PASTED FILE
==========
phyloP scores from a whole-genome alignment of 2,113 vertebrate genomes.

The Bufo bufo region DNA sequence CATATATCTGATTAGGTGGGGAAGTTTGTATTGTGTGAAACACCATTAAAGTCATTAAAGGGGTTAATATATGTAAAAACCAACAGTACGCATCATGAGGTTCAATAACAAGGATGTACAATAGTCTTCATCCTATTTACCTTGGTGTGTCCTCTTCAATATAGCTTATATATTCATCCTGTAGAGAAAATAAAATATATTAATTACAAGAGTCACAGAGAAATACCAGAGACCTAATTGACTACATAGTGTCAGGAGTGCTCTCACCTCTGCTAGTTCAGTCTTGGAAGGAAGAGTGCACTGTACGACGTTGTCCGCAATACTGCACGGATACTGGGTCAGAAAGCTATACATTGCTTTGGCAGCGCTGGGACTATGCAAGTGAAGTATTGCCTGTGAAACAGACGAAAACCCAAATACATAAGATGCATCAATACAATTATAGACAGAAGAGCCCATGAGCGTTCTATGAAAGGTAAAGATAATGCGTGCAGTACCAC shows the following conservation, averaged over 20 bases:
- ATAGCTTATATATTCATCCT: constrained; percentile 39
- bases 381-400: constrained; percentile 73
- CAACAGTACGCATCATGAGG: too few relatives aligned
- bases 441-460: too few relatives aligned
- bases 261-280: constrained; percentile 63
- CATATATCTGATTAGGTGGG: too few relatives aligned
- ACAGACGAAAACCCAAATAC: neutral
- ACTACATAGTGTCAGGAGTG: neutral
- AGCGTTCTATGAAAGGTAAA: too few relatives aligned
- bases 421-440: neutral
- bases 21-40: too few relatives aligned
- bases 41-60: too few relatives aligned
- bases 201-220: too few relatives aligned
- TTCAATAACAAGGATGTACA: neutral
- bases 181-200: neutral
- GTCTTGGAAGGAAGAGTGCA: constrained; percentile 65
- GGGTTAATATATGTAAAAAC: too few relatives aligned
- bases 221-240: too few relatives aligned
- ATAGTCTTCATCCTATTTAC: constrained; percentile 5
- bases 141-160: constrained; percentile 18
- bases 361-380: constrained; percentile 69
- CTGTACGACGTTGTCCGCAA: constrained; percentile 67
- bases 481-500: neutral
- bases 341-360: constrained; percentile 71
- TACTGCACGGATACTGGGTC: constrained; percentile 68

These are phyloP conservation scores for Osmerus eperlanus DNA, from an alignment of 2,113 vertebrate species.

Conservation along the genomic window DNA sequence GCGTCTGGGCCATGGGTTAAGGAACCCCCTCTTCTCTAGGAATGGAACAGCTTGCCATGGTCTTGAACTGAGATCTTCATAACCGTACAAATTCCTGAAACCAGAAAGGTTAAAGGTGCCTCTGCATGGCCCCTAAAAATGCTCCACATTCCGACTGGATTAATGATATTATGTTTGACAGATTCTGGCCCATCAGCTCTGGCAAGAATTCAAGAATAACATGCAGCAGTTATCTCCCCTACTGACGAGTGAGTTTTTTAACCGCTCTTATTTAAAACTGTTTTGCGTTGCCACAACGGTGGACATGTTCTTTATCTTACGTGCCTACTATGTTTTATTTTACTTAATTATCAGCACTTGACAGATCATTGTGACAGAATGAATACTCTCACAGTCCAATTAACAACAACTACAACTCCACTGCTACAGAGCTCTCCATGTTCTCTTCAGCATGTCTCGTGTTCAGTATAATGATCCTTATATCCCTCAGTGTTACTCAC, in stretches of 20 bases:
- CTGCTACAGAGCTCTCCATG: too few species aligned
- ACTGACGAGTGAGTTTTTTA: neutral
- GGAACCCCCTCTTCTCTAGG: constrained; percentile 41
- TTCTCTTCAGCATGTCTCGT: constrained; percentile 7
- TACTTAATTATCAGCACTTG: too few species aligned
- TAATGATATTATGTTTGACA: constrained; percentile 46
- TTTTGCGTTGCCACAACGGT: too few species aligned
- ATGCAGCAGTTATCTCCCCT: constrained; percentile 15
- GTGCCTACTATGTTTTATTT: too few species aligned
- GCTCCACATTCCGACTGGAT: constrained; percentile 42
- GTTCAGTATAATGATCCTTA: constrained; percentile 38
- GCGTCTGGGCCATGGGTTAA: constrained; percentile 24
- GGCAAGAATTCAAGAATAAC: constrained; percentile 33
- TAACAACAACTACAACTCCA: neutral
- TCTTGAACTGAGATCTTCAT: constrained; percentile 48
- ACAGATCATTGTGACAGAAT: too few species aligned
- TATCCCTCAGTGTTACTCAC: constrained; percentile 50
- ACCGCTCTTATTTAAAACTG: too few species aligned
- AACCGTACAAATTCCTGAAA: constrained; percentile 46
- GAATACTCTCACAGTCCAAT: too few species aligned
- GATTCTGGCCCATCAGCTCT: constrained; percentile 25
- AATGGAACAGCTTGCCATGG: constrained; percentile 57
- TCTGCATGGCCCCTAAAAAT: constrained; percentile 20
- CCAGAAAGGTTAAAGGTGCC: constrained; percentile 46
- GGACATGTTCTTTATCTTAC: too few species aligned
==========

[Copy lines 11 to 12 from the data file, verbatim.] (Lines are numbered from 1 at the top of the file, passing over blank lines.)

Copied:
- AGCGTTCTATGAAAGGTAAA: too few relatives aligned
- bases 421-440: neutral